The point is, the 2007 New York Yankees will look much the same as the 2006 model. The sign of a lunatic is someone who does the same thing over and over and expects a different result. Shea Hillenbrand, David Dellucci -- these are cheaper options that would serve the team better than chasing Jermaine Dye and Alfonzo Soriano. I expect them to take the more expensive choices.

Joe Torre's magic has worn off. Yes, yes -- if Jeremy Giambi slides, if Jeffrey Maier is never born, etc., etc., things look different. But Lou Pinella maybe wakes up A-Rod and gets in Randy Johnson's face and ... well, I don't even know if these things would work. But if the Yankees were my team, and thank goodness they aren't, I'd want to blow the whole thing up except for Jeter and Rivera. They can probably get some value for Abreu and maybe Jered Wright. Heck, I don't know.

Vaya con el Diablo, George.

Wednesday, October 11, 2006

MLB on FOX: Allow me to summarize

The greatest thing that a baseball player can do is advance the runner. Not doubles, not homeruns, not stolen bases. Nothing is better than trading an out for a base. Nothing.

Here's the thing: there isn't a single objective study that backs up this idea. I don't have the numbers in front of me, but I've read enough geek books to know that teams, in the aggregate, score more runs in an inning with no outs and a runner on first than one out and a runner on second.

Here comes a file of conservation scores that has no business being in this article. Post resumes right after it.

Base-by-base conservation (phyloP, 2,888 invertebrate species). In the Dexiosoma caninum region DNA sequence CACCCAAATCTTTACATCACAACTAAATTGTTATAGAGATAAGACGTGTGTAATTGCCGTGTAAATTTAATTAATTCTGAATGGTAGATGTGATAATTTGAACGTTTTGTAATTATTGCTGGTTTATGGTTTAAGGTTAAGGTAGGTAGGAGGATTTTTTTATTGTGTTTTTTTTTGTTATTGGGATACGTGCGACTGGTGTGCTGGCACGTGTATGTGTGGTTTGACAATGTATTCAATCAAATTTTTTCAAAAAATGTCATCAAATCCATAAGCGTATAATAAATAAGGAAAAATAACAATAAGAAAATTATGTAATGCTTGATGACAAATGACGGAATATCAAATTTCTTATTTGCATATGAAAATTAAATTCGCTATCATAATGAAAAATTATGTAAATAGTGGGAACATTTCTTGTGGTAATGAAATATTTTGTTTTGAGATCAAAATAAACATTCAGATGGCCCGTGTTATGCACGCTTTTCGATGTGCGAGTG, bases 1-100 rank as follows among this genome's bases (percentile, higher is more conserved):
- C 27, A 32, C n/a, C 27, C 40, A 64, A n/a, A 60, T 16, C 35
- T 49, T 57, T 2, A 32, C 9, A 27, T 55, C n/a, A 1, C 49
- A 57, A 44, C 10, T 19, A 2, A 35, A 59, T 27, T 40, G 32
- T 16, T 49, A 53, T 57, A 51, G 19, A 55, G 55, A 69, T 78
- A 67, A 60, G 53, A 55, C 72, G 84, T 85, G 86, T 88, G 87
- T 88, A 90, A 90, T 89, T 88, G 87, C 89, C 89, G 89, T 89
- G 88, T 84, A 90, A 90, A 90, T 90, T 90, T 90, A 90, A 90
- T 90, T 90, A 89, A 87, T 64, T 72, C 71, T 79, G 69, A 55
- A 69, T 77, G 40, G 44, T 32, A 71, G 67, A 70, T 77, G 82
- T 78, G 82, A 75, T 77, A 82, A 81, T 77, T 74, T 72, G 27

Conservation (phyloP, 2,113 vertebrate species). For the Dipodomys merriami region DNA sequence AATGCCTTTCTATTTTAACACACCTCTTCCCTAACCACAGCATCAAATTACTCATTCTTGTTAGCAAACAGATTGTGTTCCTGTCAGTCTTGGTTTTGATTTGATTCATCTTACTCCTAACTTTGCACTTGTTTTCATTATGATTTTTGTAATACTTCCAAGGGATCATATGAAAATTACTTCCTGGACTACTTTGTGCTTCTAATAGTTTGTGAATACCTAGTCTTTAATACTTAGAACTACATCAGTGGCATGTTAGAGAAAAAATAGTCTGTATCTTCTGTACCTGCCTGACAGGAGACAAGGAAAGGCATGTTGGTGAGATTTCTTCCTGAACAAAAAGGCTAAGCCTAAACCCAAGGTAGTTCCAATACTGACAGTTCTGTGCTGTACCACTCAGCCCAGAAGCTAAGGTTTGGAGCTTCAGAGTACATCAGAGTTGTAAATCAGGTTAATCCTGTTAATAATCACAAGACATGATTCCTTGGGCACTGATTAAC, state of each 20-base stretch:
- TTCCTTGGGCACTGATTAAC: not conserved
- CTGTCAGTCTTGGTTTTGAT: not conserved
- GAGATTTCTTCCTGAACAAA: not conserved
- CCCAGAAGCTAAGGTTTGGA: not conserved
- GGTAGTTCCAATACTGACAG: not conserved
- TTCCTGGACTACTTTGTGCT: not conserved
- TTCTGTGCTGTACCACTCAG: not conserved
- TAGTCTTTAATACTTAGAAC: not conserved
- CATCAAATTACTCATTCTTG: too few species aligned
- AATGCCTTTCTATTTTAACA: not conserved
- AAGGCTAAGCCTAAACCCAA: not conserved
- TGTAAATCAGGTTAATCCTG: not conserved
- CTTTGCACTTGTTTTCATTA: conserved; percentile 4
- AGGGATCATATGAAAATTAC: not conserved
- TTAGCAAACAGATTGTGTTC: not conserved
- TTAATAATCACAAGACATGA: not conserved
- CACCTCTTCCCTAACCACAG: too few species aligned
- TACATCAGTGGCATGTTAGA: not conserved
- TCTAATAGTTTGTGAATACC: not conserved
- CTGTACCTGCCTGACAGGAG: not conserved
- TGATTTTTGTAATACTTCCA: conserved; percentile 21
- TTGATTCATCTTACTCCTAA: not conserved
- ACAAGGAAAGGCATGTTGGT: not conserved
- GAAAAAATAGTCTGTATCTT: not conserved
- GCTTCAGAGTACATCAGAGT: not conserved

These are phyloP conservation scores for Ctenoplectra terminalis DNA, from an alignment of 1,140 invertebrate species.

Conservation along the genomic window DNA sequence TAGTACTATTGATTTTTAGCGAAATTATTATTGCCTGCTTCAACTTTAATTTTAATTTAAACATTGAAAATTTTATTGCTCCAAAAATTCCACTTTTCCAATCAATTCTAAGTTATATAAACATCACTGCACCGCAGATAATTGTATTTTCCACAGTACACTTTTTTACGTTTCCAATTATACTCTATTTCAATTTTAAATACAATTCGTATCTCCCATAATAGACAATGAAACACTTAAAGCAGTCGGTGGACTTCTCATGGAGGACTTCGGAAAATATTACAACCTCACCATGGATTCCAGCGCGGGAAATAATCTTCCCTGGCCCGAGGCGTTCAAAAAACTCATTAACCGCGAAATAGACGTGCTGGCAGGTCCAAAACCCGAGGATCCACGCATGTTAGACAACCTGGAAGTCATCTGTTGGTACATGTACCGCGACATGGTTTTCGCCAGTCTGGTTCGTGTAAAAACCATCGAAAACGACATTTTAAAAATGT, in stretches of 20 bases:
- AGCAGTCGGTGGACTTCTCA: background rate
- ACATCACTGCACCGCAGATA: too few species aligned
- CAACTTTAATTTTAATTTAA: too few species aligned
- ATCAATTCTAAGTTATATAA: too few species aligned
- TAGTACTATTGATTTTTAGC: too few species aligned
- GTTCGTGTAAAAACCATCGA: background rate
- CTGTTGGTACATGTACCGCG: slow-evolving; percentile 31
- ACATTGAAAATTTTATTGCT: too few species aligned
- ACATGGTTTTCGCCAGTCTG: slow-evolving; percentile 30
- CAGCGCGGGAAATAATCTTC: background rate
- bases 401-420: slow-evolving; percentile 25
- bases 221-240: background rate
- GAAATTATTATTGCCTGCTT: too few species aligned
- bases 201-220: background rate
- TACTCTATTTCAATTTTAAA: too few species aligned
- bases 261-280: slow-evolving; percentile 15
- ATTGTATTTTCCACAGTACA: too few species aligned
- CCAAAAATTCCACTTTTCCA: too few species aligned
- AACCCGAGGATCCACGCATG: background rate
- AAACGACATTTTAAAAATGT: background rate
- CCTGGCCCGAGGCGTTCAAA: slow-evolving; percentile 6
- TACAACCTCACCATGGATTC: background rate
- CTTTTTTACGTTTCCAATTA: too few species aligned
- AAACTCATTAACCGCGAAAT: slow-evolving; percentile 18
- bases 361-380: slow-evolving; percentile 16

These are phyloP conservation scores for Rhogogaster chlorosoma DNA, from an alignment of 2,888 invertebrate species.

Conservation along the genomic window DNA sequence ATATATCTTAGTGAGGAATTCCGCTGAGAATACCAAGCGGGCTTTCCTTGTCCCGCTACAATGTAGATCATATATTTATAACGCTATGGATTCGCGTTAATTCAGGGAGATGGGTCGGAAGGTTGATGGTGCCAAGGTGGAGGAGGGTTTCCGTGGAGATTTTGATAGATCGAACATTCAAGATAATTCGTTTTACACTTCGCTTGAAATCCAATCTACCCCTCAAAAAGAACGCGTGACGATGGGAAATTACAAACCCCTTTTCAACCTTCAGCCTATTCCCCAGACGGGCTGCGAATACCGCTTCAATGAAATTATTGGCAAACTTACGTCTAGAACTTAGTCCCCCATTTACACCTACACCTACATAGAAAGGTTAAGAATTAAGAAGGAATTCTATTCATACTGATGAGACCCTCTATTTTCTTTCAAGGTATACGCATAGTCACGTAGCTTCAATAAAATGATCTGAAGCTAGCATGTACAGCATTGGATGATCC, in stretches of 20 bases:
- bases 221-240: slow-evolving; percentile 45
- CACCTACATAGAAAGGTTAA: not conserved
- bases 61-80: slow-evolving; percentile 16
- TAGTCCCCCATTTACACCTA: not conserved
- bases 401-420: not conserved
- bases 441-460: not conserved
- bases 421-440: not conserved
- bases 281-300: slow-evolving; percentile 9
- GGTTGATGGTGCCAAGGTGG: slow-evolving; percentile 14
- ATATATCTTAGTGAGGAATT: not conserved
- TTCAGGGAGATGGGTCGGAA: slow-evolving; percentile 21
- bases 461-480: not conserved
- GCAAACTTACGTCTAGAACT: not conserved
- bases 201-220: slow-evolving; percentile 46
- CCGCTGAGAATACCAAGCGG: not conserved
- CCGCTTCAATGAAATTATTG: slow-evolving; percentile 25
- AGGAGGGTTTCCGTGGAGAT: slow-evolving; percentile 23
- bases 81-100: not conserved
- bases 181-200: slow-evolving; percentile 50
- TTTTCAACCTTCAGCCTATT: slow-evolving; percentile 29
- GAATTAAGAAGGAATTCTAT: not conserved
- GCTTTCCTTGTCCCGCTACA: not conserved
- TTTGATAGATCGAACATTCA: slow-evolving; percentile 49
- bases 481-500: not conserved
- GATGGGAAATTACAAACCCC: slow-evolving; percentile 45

Outs are the most valuable thing in baseball. Period. There are no productive outs, there are only outs.

Tuesday, October 10, 2006


From Wikipedia: Jump Around is played at every University of Wisconsin home football game between the third and fourth quarter. When the song plays the students tend to jump around.

Yes, they tend to do that. In the same sense that a high-speed car crash tends to deploy the airbag.

Thursday, October 05, 2006

Oh, A-Rod

No comment.

Tuesday, October 03, 2006

They started the designated hitter in 1973, Joe

Joe Morgan on Johann Santana: "He's pitching great, but he's trailing two-nothing."

Because, you see, it's his fault that the offense hasn't scored.

Monday, October 02, 2006

I'm not allowed to make predictions

But my two favorite teams, right now, are the Tigers and whoever is playing the Yankees. And there's no stopping the Empire.